India has taken the first steps to re-establish a diplomatic presence in Afghanistan. A diplomatic mission visited the war torn country's capital Kabul on Thursday.
A team of Indian foreign and defense ministry officials returned to New Delhi Thursday after meeting senior leaders of the Northern Alliance during a brief one day visit to Kabul.
Foreign ministry officials said the officials went to re-establish communication links with Afghanistan, which were cut off when New Delhi closed its embassy in 1996 after the Taleban took power. Foreign ministry spokeswoman Nirupama Rao called it "a mission to establish solidarity with the Afghan people."
India has close ties to the Northern Alliance, and recognizes the former president Burhanuddin Rabbani. The recent visit was an effort to renew those ties.
However, New Delhi has said it supports the formation of a broad-based government in Afghanistan that represents all major ethnic groups. The Indian officials say the situation in Kabul appeared calm, and life on the streets seemed normal.
India's special envoy for Afghanistan, Satinder Lambah, who led the delegation, described the visit as "useful". He said the team met Mr. Rabbani. He added Indian doctors are also now helping to treat injured civilians. "It enabled us to meet the Afghan leaders and get a first hand account of the situation in Kabul," he said. "There was a lot of goodwill for India. The liaison office of the government India has been established there. The Indira Gandhi children's hospital which was built with Indian assistance in the past has Indian doctors working and the medicines which had been taken with us are being used with effect from today."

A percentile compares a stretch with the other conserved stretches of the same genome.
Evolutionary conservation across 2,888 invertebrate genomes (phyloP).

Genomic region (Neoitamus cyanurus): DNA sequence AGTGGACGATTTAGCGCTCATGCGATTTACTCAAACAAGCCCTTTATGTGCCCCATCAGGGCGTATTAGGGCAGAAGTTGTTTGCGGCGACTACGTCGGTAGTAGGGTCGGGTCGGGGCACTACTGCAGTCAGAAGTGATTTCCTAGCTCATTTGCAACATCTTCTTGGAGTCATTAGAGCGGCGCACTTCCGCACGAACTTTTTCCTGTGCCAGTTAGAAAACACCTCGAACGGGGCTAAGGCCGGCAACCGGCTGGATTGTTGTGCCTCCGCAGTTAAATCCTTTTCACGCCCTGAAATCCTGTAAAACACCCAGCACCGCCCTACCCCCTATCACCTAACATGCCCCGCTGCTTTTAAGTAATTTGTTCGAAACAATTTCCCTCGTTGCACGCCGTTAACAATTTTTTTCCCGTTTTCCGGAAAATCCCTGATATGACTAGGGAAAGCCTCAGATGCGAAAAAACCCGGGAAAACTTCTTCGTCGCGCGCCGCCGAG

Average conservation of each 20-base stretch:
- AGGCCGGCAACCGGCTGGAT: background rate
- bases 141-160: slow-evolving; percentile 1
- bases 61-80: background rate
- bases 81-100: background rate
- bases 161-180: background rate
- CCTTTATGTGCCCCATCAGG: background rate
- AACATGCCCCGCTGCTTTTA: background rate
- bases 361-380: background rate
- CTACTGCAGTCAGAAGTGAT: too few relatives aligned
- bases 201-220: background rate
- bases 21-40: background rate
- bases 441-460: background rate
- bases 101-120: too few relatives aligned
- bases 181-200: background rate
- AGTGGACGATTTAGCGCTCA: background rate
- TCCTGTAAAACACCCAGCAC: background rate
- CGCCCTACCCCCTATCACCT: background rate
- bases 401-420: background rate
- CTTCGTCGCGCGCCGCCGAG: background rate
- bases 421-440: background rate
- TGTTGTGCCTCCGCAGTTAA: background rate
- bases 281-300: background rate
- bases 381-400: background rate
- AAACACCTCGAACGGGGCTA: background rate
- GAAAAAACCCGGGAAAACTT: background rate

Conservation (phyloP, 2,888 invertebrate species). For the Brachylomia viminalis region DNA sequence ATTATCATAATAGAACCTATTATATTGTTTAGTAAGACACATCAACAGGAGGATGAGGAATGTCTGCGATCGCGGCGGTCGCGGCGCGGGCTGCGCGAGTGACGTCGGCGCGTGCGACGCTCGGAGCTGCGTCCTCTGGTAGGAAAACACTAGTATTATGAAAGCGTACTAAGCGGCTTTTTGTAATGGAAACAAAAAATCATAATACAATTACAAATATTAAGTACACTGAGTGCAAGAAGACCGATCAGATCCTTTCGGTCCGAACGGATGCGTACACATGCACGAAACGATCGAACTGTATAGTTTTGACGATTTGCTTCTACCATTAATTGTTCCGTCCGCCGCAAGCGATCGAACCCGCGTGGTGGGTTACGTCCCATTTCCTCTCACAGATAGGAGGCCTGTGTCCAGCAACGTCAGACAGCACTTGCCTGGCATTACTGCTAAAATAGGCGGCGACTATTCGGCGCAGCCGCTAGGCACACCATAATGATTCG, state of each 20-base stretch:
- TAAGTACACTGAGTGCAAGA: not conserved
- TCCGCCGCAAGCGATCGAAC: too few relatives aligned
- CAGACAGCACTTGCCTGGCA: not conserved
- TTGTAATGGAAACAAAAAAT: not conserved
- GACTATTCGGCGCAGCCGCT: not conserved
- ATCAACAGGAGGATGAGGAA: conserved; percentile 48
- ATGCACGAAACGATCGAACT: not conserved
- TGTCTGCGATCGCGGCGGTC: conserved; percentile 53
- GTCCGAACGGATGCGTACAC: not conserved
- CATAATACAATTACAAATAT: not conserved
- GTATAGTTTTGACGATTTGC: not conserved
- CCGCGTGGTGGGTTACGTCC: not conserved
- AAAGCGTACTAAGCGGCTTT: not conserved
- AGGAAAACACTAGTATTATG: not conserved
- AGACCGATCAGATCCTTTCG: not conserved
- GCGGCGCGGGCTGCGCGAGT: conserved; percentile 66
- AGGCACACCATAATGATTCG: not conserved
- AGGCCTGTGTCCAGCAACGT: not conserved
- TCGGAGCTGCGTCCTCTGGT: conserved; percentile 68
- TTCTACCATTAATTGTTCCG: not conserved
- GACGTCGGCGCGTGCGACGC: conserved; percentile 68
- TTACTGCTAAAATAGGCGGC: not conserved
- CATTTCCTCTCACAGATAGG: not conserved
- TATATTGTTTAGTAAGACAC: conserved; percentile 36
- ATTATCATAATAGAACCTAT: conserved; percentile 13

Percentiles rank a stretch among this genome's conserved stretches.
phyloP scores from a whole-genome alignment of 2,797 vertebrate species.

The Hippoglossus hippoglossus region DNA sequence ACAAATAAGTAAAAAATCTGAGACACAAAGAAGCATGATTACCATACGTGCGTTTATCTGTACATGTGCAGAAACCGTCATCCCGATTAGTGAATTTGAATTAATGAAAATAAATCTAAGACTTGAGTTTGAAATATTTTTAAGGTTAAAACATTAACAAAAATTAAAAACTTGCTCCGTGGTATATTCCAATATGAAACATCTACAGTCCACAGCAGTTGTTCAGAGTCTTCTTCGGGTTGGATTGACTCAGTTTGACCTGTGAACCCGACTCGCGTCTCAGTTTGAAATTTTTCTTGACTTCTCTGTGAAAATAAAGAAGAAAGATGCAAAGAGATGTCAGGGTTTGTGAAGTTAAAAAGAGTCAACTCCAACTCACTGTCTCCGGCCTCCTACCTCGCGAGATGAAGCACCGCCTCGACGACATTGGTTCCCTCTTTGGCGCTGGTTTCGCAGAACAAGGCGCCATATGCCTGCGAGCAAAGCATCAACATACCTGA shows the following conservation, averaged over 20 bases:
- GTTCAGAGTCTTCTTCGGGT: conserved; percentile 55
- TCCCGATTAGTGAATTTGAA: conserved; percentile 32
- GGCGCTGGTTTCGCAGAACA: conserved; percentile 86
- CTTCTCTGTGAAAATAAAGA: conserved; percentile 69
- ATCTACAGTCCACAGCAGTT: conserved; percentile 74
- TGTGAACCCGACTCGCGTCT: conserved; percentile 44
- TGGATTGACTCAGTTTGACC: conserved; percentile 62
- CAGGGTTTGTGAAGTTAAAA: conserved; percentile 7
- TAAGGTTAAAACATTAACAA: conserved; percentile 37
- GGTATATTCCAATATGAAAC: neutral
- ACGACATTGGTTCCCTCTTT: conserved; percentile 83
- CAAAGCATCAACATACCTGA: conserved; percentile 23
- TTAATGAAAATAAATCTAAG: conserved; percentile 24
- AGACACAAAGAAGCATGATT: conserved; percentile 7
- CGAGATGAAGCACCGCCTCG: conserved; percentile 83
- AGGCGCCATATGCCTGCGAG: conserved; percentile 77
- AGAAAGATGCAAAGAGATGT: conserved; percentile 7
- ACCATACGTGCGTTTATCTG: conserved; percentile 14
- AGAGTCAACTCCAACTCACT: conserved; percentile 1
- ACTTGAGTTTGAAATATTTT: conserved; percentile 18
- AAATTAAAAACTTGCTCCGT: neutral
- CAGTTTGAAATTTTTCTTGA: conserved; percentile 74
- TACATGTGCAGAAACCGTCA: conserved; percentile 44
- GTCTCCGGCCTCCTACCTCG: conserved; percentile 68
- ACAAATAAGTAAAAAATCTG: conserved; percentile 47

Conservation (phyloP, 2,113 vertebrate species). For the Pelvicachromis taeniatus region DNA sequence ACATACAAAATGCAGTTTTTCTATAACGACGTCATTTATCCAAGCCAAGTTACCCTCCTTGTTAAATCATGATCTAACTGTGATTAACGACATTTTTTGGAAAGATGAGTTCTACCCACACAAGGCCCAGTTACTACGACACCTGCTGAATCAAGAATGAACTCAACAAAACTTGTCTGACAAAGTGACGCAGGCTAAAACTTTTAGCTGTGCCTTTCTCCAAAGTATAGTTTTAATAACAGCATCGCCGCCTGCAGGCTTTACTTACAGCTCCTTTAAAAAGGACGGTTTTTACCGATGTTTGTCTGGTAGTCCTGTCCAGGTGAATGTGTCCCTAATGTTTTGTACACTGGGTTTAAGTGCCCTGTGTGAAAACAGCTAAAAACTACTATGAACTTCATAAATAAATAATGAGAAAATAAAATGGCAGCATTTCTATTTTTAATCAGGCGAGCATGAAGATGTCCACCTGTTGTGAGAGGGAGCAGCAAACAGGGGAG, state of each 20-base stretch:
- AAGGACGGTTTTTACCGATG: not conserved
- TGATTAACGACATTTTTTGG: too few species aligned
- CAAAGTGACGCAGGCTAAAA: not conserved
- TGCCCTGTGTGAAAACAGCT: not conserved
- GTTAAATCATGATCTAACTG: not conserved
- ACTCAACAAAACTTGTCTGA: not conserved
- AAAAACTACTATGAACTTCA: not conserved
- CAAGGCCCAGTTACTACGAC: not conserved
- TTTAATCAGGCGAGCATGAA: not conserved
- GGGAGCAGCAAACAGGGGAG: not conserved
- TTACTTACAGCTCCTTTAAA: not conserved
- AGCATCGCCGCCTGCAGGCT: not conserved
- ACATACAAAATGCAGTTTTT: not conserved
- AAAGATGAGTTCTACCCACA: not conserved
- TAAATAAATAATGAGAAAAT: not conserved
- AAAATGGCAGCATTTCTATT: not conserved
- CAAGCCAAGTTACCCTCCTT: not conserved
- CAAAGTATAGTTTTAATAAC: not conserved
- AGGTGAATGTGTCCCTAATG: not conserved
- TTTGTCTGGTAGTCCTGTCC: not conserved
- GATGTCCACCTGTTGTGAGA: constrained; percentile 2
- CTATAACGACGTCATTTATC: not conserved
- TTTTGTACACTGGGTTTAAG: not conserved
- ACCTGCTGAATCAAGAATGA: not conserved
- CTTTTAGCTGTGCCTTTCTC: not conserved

Analysts say New Delhi wants to be in close touch with Afghan factions and leaders likely to play a role in Afghanistan's future administration. The visit is the first step towards opening the Indian embassy in Kabul.
Indian officials said the visit also focused on the reconstruction and rehabilitation needs of the Afghan people. New Delhi has already pledged $100 million in humanitarian assistance to help rebuild Afghanistan.
India's move to re-establish a diplomatic presence in Afghanistan follows similar steps taken by several other countries including Iran and Russia.